Gail Lee McGhee is right under the words Hamilton Seniors.

Getting Some ZZZZZs

Did you catch some ZZZs? What do I mean? I’m asking if you reposed. Took a nap. Slept.

My mother was a champion sleeper. She liked to read in bed and in no time at all would be sound asleep. Even during the day, she would stretch out on the couch for a little reading. That usually ended up as a nap.

“When the kids were little,” she said, “sometimes the only way I could get them to take a nap was to lie down with them.” I imagine she probably needed the rest too after having disrupted sleep with each new baby.

During those 105 degree summer days in Kansas, the folks found an afternoon nap carried them past the hottest time of the day. Then they refreshed themselves with a bowl of ice cream from the freezer. We nagged them to turn on their air conditioner, but they were adamant about not messing up the special discount on their electric bill for being a low-usage household.

She liked to sleep late during their retirement years. I learned not to call before ten in the morning. Once Dad died, this sometimes stretched even later in the day. It worried me, thinking that she had no compelling reason to get out of bed and start the day.

Sleeping allows the brain some downtime and lets it sort out and process all the information packed in there. Just writing about this is making me sleepy. How about you? Naptime…

N is for Never Ninety

I wanted my mother to live forever, I guess. Even though I knew that wasn’t realistic, I was hopeful that she’d live well into her nineties at least. After all, her grandmother lived to be 91 and great-grandfather lived to 92. Her Aunt Bertha lived to 96 and Aunt Vina to 94.

Those are all from the Tower line in our family. It’s pretty remarkable for people born in the 1800s to live that long. I was hoping that those Tower genes would carry Mom along into the nineties too.

We had worked together to complete the two books, Mom’s memoir and the collected stories about Dad’s life. I’d hoped the three works-in-progress gave her some incentive to hang around. I really needed her input on our Civil War ancestor’s book and on Aunt Bertha’s biography.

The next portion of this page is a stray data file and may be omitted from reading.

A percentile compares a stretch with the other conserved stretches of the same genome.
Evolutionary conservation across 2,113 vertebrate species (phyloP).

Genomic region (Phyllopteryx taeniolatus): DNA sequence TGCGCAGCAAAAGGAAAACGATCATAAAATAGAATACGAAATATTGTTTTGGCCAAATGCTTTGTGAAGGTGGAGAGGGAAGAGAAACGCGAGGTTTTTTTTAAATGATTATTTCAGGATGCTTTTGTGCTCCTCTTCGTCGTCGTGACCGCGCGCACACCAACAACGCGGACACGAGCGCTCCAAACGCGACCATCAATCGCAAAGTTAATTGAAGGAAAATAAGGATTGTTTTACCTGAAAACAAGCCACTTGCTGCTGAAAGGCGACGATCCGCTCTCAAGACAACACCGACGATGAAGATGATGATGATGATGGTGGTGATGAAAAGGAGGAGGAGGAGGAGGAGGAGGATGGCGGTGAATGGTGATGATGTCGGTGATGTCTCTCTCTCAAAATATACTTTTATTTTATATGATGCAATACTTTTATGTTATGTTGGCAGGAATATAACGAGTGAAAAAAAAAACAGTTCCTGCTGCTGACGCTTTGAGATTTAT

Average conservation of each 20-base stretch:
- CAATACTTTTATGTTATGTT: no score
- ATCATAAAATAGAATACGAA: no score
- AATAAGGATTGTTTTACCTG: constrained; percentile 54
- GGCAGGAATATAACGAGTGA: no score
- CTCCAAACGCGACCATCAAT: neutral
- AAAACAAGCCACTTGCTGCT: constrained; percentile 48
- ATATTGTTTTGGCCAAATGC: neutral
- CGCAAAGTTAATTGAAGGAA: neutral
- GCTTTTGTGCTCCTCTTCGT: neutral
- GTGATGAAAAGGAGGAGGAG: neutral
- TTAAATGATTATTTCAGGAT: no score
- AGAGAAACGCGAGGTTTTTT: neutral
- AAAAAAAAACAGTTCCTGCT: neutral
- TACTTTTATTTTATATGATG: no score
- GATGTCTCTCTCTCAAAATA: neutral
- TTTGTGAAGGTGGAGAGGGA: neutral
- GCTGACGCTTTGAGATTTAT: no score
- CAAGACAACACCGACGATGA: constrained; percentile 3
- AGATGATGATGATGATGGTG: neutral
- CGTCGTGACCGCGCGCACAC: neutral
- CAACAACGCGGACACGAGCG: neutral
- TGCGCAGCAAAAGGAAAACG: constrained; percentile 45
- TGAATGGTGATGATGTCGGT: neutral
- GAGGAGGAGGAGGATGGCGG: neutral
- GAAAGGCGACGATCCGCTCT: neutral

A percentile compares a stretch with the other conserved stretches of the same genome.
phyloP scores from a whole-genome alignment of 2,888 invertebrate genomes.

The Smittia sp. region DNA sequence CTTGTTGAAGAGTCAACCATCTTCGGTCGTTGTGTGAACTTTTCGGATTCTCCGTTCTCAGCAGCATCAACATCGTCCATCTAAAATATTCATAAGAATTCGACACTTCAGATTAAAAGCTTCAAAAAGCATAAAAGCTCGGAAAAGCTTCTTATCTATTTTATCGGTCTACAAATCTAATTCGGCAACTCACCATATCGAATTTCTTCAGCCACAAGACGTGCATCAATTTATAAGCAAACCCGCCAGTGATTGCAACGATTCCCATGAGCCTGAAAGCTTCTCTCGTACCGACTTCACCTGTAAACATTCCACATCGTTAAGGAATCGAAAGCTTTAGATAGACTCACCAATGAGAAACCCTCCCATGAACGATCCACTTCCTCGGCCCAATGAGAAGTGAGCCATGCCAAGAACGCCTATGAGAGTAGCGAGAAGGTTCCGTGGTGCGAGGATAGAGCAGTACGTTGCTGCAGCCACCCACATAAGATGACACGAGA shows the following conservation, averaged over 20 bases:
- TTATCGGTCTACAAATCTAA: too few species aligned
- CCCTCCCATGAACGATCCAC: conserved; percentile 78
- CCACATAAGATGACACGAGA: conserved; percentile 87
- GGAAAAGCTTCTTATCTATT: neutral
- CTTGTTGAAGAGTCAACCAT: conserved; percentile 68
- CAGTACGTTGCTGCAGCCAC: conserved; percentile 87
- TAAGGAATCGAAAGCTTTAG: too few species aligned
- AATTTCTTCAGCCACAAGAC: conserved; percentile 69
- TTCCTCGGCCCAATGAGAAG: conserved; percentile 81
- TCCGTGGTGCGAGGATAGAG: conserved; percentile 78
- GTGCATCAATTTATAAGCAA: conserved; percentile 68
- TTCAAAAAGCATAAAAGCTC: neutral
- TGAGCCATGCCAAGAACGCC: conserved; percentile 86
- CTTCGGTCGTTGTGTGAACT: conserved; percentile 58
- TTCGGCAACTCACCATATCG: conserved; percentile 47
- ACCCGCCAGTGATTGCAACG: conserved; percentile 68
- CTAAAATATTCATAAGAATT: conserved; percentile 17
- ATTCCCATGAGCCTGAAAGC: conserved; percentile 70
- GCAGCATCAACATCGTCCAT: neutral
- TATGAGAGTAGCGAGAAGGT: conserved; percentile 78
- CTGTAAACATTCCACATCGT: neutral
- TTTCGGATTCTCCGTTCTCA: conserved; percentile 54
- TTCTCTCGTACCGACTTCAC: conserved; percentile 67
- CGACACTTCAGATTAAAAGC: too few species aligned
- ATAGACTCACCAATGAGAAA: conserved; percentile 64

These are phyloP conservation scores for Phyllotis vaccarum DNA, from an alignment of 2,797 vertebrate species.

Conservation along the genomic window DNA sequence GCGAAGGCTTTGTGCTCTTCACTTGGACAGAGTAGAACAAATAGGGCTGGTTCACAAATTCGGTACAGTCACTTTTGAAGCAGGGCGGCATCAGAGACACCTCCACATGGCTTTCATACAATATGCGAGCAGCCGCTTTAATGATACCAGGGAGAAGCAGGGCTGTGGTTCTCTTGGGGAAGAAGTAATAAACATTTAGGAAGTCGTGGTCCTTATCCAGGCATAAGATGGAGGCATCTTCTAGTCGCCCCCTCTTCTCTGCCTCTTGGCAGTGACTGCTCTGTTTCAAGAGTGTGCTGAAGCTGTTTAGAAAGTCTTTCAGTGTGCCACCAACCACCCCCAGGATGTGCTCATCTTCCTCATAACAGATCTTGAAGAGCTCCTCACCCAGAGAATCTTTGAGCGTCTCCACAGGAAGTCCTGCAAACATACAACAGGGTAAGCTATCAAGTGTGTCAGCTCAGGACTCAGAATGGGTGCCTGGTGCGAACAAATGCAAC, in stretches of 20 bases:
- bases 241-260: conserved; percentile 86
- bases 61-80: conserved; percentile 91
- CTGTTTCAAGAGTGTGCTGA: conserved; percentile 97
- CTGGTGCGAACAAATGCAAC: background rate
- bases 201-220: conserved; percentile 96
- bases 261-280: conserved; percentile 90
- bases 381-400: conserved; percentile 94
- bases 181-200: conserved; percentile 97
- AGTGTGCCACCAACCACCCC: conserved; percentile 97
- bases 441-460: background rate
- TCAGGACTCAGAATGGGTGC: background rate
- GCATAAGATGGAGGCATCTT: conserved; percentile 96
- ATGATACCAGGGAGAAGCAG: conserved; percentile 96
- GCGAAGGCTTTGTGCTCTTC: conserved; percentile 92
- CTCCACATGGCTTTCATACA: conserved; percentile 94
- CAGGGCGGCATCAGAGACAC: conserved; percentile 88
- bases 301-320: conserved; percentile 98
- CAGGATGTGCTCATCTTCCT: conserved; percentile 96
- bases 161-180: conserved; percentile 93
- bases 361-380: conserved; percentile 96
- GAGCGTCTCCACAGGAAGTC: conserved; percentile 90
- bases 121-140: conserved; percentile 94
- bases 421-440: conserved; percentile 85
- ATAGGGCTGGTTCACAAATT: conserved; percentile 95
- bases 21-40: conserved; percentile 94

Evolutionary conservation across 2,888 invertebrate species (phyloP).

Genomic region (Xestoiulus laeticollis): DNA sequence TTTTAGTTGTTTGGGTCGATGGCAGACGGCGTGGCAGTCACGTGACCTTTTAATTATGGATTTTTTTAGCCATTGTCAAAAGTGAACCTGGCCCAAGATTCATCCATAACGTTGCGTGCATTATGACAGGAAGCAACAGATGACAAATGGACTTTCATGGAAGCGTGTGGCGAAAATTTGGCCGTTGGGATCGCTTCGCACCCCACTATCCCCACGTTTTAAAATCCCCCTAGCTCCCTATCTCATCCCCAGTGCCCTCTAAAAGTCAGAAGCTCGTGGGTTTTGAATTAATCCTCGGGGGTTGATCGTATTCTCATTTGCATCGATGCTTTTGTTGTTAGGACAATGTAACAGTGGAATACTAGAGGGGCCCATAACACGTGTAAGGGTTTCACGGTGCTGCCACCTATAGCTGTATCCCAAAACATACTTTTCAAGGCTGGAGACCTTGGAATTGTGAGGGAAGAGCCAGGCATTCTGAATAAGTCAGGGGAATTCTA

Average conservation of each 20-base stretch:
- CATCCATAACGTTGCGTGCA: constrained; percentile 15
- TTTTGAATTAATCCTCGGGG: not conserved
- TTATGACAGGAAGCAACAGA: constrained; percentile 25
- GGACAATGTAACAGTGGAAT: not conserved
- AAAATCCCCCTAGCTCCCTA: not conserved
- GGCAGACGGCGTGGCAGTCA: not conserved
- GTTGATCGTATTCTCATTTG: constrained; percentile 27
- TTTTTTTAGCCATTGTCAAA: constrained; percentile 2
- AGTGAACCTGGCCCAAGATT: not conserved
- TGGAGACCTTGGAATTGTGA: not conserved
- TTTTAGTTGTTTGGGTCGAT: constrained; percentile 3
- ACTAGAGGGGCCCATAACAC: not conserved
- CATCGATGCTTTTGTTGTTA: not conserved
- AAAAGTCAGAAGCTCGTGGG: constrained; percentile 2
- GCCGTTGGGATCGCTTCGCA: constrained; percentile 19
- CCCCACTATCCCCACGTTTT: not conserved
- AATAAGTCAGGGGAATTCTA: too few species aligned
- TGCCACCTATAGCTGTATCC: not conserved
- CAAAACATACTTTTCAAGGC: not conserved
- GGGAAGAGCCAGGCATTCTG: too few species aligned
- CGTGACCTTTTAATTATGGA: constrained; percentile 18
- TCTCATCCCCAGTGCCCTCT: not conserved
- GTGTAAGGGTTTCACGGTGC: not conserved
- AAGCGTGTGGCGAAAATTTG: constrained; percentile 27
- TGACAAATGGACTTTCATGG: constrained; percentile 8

The book includes her prize-winning essay on "My Mother's Apron."

My mother’s memoir.

They say that having a passion for something contributes to longevity. Sadly, she did not regain her zest for writing and research and genealogy after Dad died. Her health issues and missing her spouse of 67 years dragged her down. She died of a broken hip followed by a heart attack at 88.

Now it is up to me to make those books happen. I worry that there will be gaps that I can’t fill without her knowledge of family history. I worry that I can’t tell the stories like she could.

Knowing that they won’t be perfect, I need to go forward with the projects. It is what she would want. Here’s hoping I live until 99 to complete all the family projects.

The book about Dad.

The book about Dad.

F is for Fear of Falling

I joined a balance class that meets two days a week in the active retirement community where I live. It seemed like a good idea since my doctor tells me I have osteopenia, the stage you go through before osteoporosis.

With the class, I hope to improve my agility and prevent a fall where I might break a hip. My mother suffered that, as had her 94-year-old grandmother some 40 years earlier. In both cases, the broken hip was just the first part of a downward spiral leading to death.

Here’s an article that my mother wrote for the online site Squidoo back in 2009. Before Christmas in 2012, Mom slipped on a throw rug at someone’s home and broke her hip. After hip replacement surgery, she was in rehab and hoped to go home in a few weeks. Unfortunately several heart attacks followed and she died at age 88.

Advice for Seniors – Avoid Falling at Home

A while back, I took a tumble at home and really gave my leg a whack. Fortunately it wasn’t broken, but it sure hurt. Falls can happen to anyone, but when you’re older, it gets more dangerous.

I’d taken some precautions, but here are a variety of things you can do to avoid falling at home. No matter what your age, you need to remove tripping hazards from your home. The tips I provide here are targeted to the elderly, but others can benefit as well.

I’d already removed most of the throw rugs in the house. Those are notorious for slipping underfoot or getting an edge flipped up for you to trip over.

Don’t leave clutter on the floor. I clip the newspapers, so I put a basket for those and my scissors under the side table. That way I won’t accidentally step on the loose papers and go skating across the room.